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Global Economic Prospects: Weak investment in uncertain times

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The January 2017 Global Economic Prospects forecasts a subdued recovery in 2017 after the weakest year since the financial crisis.

The pickup in growth is expected to come from the receding of obstacles that have recently held back growth among commodity exporters, and from solid domestic demand in commodity importers.  Major emerging economies—including Russia and Brazil—are anticipated to recover from recession as commodity prices bottom out.

A significant concern clouding the outlook is that weak investment—whether building transport infrastructure, improving education systems, or strengthening health care facilities—will be a drag on the medium-term growth prospects in many emerging markets and developing economies.

The balance of risks skews to possibilities that could result in slower growth than anticipated, principally due to heightened uncertainty about the direction of economic policies in major economies. However, there is also the potential that growth could exceed expectations if fiscal stimulus is implemented in major economies.

World economic growth is projected to pick up to 2.7 percent in 2017 from a sluggish rate of 2.3 percent in the year just ended. East Asia and the Pacific and South Asia—emerging and developing economy regions that are home to many commodity-importing economies—are projected to experience solid growth. India is seen as sustaining a growth rate above 7 percent, while China is anticipated to expand 6.5 percent.

The picture is mixed for regions populated by commodity exporters. Latin America and the Caribbean and Europe and Central Asia are expected to gain steam in 2017, but this is principally due to improving fortunes in recession-plagued Brazil and Russia. Recovering oil prices will spur faster output in the Middle East and North Africa. 
Growth is also forecast to rebound in Sub-Saharan Africa. But some commodity exporters in the region continue to struggle with the effects of the commodity price slide since 2011, and the improvement there is notably weaker than previously expected.

The January edition of the report takes an in-depth look at how developments in the U.S. economy, the world’s largest, can have effects far beyond its shores. A surge in U.S. growth – whether due to expansionary fiscal policies or other reasons – could provide a significant boost to the global economy.

At the same time, tightening U.S. financial conditions – whether due to faster-than-expected U.S. Federal Reserve policy tightening or other reasons – would be felt across global financial markets, and could have adverse effects on emerging and developing economies that rely heavily on external financing.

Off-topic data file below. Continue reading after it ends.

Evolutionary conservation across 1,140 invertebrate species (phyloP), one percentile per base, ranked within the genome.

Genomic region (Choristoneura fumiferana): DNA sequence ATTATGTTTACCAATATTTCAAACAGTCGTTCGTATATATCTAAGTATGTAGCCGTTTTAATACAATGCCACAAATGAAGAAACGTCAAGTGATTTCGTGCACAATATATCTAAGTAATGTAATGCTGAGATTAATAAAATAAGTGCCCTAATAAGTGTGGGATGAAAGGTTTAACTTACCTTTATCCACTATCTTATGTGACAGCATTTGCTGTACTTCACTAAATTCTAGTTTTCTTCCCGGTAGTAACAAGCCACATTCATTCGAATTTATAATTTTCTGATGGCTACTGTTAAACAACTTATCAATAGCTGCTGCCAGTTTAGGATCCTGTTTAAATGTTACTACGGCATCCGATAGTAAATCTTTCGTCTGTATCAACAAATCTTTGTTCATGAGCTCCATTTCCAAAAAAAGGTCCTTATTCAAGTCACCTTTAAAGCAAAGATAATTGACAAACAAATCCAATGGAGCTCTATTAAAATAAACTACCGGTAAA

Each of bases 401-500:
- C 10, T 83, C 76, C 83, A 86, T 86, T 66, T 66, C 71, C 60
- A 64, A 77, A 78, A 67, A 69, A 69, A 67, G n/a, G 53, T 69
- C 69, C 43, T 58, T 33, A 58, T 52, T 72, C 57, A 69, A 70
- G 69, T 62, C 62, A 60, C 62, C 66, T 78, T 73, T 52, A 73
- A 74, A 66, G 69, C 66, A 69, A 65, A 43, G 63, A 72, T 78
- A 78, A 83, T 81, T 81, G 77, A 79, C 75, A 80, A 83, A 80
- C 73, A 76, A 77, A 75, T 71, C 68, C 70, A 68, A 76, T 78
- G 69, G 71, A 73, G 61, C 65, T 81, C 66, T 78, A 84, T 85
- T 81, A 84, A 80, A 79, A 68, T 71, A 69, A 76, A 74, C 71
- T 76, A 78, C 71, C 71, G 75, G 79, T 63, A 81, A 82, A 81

Also, any prolonged uncertainty about the course of U.S. economic policy could dampen global growth prospects. By the same token, developments in the rest of the world feed back to the United States, which is deeply integrated with trading and financial partners around the globe.

The report also examines the slowing of investment growth in emerging market and developing economies since 2010. This deceleration has been most pronounced in the largest emerging markets and commodity-exporters. Investment growth is now below its long-term average in the greatest number of emerging and developing economies in the last 25 years, not counting during serious global recessions.

These economies account for more than one-third of global GDP and about three-quarters of the world’s poor. Weak investment is a significant challenge for these countries in light of substantial needs as they seek to expand economic activity, accommodate rapid urbanization, and achieve a host of other development goals.  Further, sluggish investment sets back future growth prospects by slowing the accumulation of wealth and productivity growth.

Policy priorities depend on individual economy circumstances and depend on the ability to lower interest rates or provide stimulus through tax or spending policies. However, policymakers should be ready to deploy the full range of policies at their disposal to accelerate investment growth.

For emerging and developing economies, investment in human and physical capital would help narrow unmet needs in skills and infrastructure and support growth for the long term. Rebuilding policy space, addressing vulnerabilities, and enhancing international integration by promoting trade and foreign direct investment would also boost resilience and improve growth prospects.

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